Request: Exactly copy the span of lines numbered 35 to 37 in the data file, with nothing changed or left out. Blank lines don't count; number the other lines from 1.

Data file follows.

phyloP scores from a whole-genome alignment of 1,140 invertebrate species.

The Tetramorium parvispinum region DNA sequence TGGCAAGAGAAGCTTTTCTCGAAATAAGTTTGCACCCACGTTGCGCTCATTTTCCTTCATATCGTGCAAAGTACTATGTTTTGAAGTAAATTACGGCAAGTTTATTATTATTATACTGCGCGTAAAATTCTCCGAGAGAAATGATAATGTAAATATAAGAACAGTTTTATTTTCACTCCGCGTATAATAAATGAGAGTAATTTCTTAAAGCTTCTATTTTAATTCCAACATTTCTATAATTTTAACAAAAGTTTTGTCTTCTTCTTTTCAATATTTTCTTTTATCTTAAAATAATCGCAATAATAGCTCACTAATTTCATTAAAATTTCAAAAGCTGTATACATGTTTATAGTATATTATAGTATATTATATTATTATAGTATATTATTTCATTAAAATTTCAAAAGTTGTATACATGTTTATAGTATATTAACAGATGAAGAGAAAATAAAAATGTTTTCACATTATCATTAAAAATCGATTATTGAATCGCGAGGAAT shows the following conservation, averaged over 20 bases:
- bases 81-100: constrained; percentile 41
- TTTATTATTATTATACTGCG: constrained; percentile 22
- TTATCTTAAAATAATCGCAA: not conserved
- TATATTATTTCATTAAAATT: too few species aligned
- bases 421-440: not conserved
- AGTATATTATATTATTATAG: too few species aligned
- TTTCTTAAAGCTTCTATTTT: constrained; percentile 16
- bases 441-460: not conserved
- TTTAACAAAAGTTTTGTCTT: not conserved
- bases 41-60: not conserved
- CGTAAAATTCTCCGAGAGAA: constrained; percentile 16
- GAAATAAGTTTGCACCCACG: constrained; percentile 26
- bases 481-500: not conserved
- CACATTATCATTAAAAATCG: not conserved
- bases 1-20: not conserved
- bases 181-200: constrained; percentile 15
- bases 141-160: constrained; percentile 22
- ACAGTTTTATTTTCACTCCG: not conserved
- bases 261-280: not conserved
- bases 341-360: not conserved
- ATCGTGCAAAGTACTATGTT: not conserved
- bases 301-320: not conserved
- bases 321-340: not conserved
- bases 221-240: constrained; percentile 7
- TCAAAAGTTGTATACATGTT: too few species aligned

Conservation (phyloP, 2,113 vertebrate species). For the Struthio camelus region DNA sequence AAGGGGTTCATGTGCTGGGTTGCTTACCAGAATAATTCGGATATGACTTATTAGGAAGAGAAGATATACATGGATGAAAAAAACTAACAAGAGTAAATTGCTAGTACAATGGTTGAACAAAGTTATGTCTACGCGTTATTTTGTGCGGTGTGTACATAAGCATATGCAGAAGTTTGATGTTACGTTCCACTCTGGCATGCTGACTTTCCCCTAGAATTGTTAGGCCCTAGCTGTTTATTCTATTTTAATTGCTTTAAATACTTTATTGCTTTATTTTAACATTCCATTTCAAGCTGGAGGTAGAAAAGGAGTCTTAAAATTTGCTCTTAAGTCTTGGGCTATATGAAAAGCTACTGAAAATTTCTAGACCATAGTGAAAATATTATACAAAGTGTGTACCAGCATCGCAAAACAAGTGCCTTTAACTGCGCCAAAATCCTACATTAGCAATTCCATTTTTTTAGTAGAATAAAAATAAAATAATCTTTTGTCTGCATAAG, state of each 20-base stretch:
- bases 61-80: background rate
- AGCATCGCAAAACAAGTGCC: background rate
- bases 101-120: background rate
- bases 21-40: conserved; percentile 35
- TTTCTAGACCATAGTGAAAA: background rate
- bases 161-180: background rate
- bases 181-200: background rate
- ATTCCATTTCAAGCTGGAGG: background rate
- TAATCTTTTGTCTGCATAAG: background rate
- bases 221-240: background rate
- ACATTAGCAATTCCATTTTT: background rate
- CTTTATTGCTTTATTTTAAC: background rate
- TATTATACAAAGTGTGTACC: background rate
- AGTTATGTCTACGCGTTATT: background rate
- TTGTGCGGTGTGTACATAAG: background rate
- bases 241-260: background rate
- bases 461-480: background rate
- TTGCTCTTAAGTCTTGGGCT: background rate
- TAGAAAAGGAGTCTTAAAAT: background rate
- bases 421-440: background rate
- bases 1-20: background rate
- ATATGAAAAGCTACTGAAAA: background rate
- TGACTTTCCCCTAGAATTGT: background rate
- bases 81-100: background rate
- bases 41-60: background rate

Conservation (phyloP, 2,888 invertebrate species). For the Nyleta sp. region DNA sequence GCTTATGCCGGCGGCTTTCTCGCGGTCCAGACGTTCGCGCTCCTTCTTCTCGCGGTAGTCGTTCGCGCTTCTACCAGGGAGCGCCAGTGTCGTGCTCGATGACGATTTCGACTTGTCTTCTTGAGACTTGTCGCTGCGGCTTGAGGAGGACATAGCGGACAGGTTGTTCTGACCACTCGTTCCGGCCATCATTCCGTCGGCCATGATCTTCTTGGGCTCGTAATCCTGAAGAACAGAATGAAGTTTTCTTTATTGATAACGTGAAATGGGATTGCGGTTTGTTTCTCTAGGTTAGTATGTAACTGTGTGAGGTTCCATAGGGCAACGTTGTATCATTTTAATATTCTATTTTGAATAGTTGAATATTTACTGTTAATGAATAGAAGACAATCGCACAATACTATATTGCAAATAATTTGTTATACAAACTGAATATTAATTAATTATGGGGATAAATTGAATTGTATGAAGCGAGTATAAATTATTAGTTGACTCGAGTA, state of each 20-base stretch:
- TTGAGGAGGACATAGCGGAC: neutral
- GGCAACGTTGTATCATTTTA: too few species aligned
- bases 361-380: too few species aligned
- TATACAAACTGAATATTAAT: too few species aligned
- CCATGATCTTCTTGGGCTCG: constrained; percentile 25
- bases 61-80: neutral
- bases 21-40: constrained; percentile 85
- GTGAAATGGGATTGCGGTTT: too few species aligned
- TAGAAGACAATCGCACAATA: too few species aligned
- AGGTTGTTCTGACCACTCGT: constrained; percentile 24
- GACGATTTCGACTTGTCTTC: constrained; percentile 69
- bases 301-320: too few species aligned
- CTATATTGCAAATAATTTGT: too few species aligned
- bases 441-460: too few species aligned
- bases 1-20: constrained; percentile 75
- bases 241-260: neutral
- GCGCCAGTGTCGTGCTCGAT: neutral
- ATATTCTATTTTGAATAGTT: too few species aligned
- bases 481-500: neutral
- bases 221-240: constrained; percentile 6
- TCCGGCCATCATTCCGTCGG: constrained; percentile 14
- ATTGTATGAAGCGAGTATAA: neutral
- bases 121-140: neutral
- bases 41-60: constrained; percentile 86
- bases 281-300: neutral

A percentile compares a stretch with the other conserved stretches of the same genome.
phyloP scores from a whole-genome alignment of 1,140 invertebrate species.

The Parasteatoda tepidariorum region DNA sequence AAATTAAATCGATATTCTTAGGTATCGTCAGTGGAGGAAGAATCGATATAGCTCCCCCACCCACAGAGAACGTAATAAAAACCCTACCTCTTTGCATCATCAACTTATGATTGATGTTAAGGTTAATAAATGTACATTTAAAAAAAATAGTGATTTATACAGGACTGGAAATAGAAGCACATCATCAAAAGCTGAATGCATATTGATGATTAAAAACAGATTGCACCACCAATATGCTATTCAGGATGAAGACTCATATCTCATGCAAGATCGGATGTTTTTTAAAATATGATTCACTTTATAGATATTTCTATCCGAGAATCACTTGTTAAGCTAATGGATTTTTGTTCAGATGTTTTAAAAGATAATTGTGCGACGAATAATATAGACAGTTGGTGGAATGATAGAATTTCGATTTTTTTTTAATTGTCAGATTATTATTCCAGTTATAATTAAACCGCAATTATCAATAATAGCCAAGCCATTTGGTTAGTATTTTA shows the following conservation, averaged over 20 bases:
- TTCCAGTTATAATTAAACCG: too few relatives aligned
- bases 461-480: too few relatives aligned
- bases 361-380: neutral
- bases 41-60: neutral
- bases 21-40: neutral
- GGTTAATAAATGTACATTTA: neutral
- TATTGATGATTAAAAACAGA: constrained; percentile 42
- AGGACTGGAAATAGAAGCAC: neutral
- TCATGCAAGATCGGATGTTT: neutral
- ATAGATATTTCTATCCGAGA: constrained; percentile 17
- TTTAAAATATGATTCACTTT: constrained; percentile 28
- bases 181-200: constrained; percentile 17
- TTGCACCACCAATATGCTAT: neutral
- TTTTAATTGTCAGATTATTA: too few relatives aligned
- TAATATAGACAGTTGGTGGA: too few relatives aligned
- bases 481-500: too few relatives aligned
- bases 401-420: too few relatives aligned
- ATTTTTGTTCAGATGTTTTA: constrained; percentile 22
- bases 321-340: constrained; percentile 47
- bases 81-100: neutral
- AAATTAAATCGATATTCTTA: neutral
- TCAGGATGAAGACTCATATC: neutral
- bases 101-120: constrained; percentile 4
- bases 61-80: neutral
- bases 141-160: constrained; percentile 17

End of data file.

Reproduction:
- bases 181-200: background rate
- ATTCCATTTCAAGCTGGAGG: background rate
- TAATCTTTTGTCTGCATAAG: background rate